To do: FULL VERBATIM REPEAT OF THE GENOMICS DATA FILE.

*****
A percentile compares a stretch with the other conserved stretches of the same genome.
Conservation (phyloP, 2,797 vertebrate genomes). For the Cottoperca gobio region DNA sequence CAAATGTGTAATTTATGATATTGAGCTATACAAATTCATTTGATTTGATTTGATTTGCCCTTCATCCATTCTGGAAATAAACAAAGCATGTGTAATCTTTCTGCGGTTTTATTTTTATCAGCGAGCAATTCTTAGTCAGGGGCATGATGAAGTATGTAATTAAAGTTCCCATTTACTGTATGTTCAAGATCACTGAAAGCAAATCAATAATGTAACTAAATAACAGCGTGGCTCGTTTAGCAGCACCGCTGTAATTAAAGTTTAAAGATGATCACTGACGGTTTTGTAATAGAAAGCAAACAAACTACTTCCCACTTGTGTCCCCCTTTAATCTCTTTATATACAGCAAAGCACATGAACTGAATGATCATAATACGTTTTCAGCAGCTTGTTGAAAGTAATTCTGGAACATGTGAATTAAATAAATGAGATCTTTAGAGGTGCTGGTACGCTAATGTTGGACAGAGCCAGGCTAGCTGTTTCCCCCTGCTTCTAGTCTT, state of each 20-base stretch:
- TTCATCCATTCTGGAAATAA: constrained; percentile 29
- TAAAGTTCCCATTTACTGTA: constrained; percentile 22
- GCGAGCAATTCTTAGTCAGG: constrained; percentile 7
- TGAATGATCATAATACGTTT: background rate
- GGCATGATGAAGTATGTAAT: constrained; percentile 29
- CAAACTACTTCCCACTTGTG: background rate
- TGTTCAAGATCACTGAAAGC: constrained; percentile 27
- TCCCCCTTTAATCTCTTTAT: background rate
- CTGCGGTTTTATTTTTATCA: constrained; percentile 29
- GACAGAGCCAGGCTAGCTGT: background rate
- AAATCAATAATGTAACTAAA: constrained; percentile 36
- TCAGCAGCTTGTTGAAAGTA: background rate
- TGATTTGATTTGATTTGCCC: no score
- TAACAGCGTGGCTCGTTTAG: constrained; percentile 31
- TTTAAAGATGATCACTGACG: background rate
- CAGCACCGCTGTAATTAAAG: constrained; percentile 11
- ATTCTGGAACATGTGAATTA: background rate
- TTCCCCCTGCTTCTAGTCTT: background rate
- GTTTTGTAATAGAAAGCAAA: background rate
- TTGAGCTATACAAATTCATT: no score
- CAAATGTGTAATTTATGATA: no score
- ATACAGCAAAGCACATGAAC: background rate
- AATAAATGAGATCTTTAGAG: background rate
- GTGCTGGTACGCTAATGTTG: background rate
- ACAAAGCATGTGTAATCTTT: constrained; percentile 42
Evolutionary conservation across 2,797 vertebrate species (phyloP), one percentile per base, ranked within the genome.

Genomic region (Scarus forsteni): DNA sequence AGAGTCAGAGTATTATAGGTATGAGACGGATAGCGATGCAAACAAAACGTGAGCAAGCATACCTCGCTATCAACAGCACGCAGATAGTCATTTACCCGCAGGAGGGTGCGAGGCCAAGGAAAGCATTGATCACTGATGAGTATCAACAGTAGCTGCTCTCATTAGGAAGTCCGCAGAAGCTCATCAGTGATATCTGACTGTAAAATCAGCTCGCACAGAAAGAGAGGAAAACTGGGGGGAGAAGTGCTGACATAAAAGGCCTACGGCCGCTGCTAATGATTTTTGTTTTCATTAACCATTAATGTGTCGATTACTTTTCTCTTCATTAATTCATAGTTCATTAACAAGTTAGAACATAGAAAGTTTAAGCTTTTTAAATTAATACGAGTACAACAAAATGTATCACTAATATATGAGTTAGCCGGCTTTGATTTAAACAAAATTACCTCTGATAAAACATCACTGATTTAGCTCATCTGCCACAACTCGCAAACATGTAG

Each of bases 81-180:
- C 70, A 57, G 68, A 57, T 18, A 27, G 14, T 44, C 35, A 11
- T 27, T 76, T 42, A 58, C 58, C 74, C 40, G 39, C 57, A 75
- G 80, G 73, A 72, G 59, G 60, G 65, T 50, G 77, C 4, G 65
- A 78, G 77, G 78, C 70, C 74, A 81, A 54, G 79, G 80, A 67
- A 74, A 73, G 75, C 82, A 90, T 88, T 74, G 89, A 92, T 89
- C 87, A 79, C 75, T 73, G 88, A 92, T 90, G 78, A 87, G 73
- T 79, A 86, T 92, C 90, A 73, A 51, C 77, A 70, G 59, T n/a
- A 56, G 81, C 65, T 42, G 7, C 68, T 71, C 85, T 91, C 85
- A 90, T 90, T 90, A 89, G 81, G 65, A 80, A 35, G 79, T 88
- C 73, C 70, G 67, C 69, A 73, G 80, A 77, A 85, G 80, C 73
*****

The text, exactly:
A percentile compares a stretch with the other conserved stretches of the same genome.
Conservation (phyloP, 2,797 vertebrate genomes). For the Cottoperca gobio region DNA sequence CAAATGTGTAATTTATGATATTGAGCTATACAAATTCATTTGATTTGATTTGATTTGCCCTTCATCCATTCTGGAAATAAACAAAGCATGTGTAATCTTTCTGCGGTTTTATTTTTATCAGCGAGCAATTCTTAGTCAGGGGCATGATGAAGTATGTAATTAAAGTTCCCATTTACTGTATGTTCAAGATCACTGAAAGCAAATCAATAATGTAACTAAATAACAGCGTGGCTCGTTTAGCAGCACCGCTGTAATTAAAGTTTAAAGATGATCACTGACGGTTTTGTAATAGAAAGCAAACAAACTACTTCCCACTTGTGTCCCCCTTTAATCTCTTTATATACAGCAAAGCACATGAACTGAATGATCATAATACGTTTTCAGCAGCTTGTTGAAAGTAATTCTGGAACATGTGAATTAAATAAATGAGATCTTTAGAGGTGCTGGTACGCTAATGTTGGACAGAGCCAGGCTAGCTGTTTCCCCCTGCTTCTAGTCTT, state of each 20-base stretch:
- TTCATCCATTCTGGAAATAA: constrained; percentile 29
- TAAAGTTCCCATTTACTGTA: constrained; percentile 22
- GCGAGCAATTCTTAGTCAGG: constrained; percentile 7
- TGAATGATCATAATACGTTT: background rate
- GGCATGATGAAGTATGTAAT: constrained; percentile 29
- CAAACTACTTCCCACTTGTG: background rate
- TGTTCAAGATCACTGAAAGC: constrained; percentile 27
- TCCCCCTTTAATCTCTTTAT: background rate
- CTGCGGTTTTATTTTTATCA: constrained; percentile 29
- GACAGAGCCAGGCTAGCTGT: background rate
- AAATCAATAATGTAACTAAA: constrained; percentile 36
- TCAGCAGCTTGTTGAAAGTA: background rate
- TGATTTGATTTGATTTGCCC: no score
- TAACAGCGTGGCTCGTTTAG: constrained; percentile 31
- TTTAAAGATGATCACTGACG: background rate
- CAGCACCGCTGTAATTAAAG: constrained; percentile 11
- ATTCTGGAACATGTGAATTA: background rate
- TTCCCCCTGCTTCTAGTCTT: background rate
- GTTTTGTAATAGAAAGCAAA: background rate
- TTGAGCTATACAAATTCATT: no score
- CAAATGTGTAATTTATGATA: no score
- ATACAGCAAAGCACATGAAC: background rate
- AATAAATGAGATCTTTAGAG: background rate
- GTGCTGGTACGCTAATGTTG: background rate
- ACAAAGCATGTGTAATCTTT: constrained; percentile 42
Evolutionary conservation across 2,797 vertebrate species (phyloP), one percentile per base, ranked within the genome.

Genomic region (Scarus forsteni): DNA sequence AGAGTCAGAGTATTATAGGTATGAGACGGATAGCGATGCAAACAAAACGTGAGCAAGCATACCTCGCTATCAACAGCACGCAGATAGTCATTTACCCGCAGGAGGGTGCGAGGCCAAGGAAAGCATTGATCACTGATGAGTATCAACAGTAGCTGCTCTCATTAGGAAGTCCGCAGAAGCTCATCAGTGATATCTGACTGTAAAATCAGCTCGCACAGAAAGAGAGGAAAACTGGGGGGAGAAGTGCTGACATAAAAGGCCTACGGCCGCTGCTAATGATTTTTGTTTTCATTAACCATTAATGTGTCGATTACTTTTCTCTTCATTAATTCATAGTTCATTAACAAGTTAGAACATAGAAAGTTTAAGCTTTTTAAATTAATACGAGTACAACAAAATGTATCACTAATATATGAGTTAGCCGGCTTTGATTTAAACAAAATTACCTCTGATAAAACATCACTGATTTAGCTCATCTGCCACAACTCGCAAACATGTAG

Each of bases 81-180:
- C 70, A 57, G 68, A 57, T 18, A 27, G 14, T 44, C 35, A 11
- T 27, T 76, T 42, A 58, C 58, C 74, C 40, G 39, C 57, A 75
- G 80, G 73, A 72, G 59, G 60, G 65, T 50, G 77, C 4, G 65
- A 78, G 77, G 78, C 70, C 74, A 81, A 54, G 79, G 80, A 67
- A 74, A 73, G 75, C 82, A 90, T 88, T 74, G 89, A 92, T 89
- C 87, A 79, C 75, T 73, G 88, A 92, T 90, G 78, A 87, G 73
- T 79, A 86, T 92, C 90, A 73, A 51, C 77, A 70, G 59, T n/a
- A 56, G 81, C 65, T 42, G 7, C 68, T 71, C 85, T 91, C 85
- A 90, T 90, T 90, A 89, G 81, G 65, A 80, A 35, G 79, T 88
- C 73, C 70, G 67, C 69, A 73, G 80, A 77, A 85, G 80, C 73